6. Earl Killian says:

    David Bensson, sugarcane, where it grows, is considered tremendously productive, but have you ever seen estimates at how efficiently it converts the sun’s energy into sugar?

    Aldo V da Rosa’s textbook Fundamentals of Renewable Energy Processes has chapter 13 on biomass with some figures worth knowing. For example, he writes

    At present, 75 tons of raw sugar cane are produced annually per hectare in Brazil. The cane delivered to the processing plant is called burned and cropped (b&c) and represents 77% of the mass of the raw cane. The reason for this reduction is that the stalks are separated from the leaves (which are burned and whose ashes are left in the field as fertilizer) and from the roots that remain in the ground to sprout for the next crop. Average cane production is, therefore, 58 tons of b&c per hectare per year. Each ton of b&c yields 740 kg of juice (135 kg of sucrose and 605 kg of water) and 260 kg of moist bagasse (130 kg of dry bagasse). Since the higher heating value of sucrose is 16.5 MJ/kg, and that of the bagasse is 19.2 MJ/kg, the total heating value of a ton of b&c is 4.7 GJ of which 2.2 GJ come from the sucrose and 2.5 from the bagasse. Per hectare per year, the biomass produced corresponds to 0.27 TJ. This is equivalent to 0.86 W per square meter. Assuming an average insolation of 225 W per square meter, the photosynthetic efficiency of sugar cane is 0.38%.

    And sugar cane is considered once of the best energy crops!

    He goes on to say,

    the 135 kg of sucrose found in 1 ton of b&c are transformed into 70 liters of ethanol with a combustion energy of 1.7 GJ. The practical sucrose-ethanol efficiency is, therefore, 76% (compare with theoretical 97%). One hectare of sugar cane yields 4600 liters of ethanol per year (without any additional energy input because bagasse produced exceeds the amount needed to distill the final product). This however does not include the energy used in tilling, transportation, and so on. Thus, the solar energy-to-ethanol conversion efficiency is 0.13%.

  7. David B. Benson says:

    Earl Killian — Jet airplanes need jet fuel. I gather some experiments show that 50% will do, mixed with something else.

    I agree that the conversion efficiency is low, but this is certainly better than CTL!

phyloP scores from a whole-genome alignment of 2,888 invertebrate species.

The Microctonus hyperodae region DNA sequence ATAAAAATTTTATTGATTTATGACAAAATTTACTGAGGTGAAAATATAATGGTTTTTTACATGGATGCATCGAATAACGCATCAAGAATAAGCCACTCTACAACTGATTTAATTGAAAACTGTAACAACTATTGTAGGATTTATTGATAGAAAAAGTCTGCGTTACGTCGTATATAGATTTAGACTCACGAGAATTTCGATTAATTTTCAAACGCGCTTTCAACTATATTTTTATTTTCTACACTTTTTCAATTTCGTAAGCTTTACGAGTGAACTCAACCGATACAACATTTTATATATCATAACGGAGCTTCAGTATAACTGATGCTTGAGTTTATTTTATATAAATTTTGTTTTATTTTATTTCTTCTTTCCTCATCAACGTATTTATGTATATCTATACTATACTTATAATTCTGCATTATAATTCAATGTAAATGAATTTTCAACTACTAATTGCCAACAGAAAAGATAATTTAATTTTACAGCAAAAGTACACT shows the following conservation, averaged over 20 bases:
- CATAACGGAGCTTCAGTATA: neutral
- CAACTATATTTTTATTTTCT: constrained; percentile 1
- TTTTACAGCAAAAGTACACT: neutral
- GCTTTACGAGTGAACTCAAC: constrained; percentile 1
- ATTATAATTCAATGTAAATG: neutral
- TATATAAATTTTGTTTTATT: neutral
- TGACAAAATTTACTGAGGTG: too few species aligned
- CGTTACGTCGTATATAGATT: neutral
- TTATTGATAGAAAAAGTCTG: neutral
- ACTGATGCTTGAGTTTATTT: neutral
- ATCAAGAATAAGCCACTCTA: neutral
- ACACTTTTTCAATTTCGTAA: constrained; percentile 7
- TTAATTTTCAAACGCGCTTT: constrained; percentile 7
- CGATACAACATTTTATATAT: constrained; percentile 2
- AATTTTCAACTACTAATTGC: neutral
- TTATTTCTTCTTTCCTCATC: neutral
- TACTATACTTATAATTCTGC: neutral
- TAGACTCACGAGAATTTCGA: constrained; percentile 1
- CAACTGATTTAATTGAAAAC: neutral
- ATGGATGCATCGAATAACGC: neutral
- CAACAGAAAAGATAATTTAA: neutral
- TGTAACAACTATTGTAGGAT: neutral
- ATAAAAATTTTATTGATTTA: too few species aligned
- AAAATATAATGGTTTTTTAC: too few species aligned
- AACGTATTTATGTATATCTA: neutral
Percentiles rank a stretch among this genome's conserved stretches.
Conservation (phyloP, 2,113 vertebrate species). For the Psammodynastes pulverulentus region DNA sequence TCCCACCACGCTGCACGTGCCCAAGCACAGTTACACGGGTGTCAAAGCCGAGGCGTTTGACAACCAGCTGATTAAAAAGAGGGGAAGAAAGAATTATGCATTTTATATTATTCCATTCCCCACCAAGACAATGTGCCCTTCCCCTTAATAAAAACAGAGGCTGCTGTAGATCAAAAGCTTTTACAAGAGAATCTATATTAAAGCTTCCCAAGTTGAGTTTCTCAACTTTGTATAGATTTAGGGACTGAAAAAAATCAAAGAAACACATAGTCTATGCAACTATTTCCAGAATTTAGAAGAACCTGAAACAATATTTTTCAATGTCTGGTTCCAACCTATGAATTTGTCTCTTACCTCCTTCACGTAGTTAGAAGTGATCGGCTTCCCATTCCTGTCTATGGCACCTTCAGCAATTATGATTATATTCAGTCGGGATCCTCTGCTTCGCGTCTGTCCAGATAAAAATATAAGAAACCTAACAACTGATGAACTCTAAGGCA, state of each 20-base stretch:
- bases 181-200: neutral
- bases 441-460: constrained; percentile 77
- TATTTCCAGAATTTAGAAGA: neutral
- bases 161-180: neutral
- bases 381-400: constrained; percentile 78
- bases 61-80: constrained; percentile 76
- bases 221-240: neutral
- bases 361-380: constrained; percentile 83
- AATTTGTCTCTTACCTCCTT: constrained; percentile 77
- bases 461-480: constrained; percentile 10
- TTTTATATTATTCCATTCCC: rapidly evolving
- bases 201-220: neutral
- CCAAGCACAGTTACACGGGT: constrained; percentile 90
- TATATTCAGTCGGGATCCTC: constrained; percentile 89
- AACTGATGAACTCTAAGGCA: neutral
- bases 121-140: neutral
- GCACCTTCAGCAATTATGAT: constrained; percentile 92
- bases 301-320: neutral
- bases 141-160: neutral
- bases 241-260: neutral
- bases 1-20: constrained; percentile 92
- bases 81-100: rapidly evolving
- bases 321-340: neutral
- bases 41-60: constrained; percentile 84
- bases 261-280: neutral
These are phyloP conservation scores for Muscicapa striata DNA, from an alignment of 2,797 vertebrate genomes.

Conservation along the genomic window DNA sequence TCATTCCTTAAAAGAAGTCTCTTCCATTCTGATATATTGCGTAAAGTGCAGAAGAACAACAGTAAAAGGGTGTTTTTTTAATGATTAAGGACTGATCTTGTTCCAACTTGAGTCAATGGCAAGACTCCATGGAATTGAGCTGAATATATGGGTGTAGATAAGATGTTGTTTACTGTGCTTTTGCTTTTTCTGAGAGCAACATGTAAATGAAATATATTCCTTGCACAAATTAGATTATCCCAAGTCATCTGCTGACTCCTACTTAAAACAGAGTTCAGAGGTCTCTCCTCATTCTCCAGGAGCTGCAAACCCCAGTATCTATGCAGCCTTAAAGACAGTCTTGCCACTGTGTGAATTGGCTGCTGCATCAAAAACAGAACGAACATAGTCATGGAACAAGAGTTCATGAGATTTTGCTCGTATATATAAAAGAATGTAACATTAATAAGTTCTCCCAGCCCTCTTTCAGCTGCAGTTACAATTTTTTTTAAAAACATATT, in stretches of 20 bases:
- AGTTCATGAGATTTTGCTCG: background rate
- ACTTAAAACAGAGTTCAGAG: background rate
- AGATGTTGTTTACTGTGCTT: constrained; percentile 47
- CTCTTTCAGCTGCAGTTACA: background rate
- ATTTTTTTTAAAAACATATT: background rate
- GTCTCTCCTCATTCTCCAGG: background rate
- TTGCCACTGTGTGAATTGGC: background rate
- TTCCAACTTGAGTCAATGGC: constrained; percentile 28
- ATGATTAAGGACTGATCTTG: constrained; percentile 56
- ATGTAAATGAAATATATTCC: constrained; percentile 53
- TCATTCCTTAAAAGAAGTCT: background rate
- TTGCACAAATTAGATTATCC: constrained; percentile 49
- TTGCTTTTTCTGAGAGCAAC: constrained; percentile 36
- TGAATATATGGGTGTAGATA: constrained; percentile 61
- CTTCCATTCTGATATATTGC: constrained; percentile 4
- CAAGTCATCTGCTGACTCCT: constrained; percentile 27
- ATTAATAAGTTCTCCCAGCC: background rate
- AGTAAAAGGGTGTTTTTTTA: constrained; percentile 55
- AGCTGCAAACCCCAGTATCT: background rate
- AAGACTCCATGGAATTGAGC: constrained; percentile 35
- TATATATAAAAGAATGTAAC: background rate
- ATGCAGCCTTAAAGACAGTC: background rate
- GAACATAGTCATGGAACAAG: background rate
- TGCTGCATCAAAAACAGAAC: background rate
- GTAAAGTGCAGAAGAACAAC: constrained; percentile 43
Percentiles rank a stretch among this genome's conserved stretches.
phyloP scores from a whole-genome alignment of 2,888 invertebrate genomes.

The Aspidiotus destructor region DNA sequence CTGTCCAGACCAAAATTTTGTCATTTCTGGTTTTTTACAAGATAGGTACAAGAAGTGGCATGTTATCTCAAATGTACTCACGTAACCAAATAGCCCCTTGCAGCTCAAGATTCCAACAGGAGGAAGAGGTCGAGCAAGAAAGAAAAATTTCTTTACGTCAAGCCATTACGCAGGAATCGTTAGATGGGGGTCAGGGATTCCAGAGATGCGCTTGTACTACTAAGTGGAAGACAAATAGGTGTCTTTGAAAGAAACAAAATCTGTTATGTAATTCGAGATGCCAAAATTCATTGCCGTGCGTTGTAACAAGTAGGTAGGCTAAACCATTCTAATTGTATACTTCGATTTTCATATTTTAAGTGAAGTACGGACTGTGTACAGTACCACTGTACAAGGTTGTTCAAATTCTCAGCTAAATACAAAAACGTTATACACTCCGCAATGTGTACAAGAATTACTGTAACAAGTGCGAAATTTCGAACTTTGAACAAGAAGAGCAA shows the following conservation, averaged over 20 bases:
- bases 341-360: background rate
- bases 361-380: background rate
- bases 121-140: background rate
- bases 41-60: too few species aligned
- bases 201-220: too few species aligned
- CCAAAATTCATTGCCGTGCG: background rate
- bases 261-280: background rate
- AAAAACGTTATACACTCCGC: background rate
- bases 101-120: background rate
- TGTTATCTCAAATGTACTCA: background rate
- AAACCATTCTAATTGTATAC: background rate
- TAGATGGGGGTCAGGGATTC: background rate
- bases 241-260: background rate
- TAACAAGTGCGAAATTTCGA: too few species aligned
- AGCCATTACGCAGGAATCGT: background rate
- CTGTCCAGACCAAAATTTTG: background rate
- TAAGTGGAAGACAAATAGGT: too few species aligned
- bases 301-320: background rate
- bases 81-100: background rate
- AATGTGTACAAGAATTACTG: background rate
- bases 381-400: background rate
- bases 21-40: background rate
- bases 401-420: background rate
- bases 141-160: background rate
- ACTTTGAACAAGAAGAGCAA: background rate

Internal combustion engines are going to be around for a long time. Can you imagine an electric powered farm or semi tractor? How about ocean vessels?

  8. David B. Benson says:

    Here is an article about algae to jet fuel, at surprisingly low cost:

  9. David B. Benson says:

    Here is another plan gong forward to produce liquid fuels:

  10. Earl Killian says:

    David Benson, yes, sugar to jet fuel is better than CTL. Sorry for overreacting. Thanks for the links.

  11. John McCormick says:

    Earl, you said:

    [If one had sufficient biomass, the best thing to do with it is to produce electricity to power plug-ins.]

    I offer the following: (knowing you are not advocating biomass to kilowatts)

    I am using 4300-7300 Btu/lb content of ag residue (range due to moisture content) found on the Bioenergy Feedstock Development Programs at ORNL web page. Then, I chose the Alabama Power Co. Barry plant’s coal-burning units which burned a total of 4.3 MM tons to generate 10 billion kwhr in 2007. That equates to 10,252 btu/kwhr. Not an efficient plant, but I am now going to convert its feedstock to biomass fuel.

    The biomass demand to generate the coal-fired generation from Barry would be:

    @ 4300 Btu/lb = 8,600,000 Btu/ton
    @ 7300 Btu/lb = 14,600,000 Btu/ton

    Total Btu demand to the boilers is 102,287,738,000,000 Btu

    Wet ag residue = 12 million tons
    Dry ag residue = 7 million tons.

    Earl, I use those only to try to keep the idea of boimass feedstock for electric generation in perspective.

    I agree with your post regarding sugar as feedstock for liquid fuels and I believe we both agree on the massive complexity of assuring aviation it will have adequate and quality fuels but coal to liquids (as the Air Force envisions) is not the answer.

    The long term fuel availability for global aviation may have to include nuclear power to split water to free up the hydrogen to react with CO2 sequestered from fossil fuel burning plants to create carbon monoxide then fed into a Fishcer-Tropsch to produce diesel and refined products.

    The reverse water-gas shift:

    CO2 + H2 = CO + H2O

    Sounds too radical to suggest on this blog? But, I offer a vision provided by Jules Verne:

    “I believe that water will one day be employed as fuel, that hydrogen and oxygen which constitute it, used singly or together, will furnish an inexhaustible source of heat and light, of an intensity of which coal is not capable.”

    Jules Verne, The Mysterious Island (1874)

    Senator McCain did not invent the Blackberry. And, Jules did not invent nuclear powered submarines. But, his vision far surpassed anything McCain offers.

    John McCormick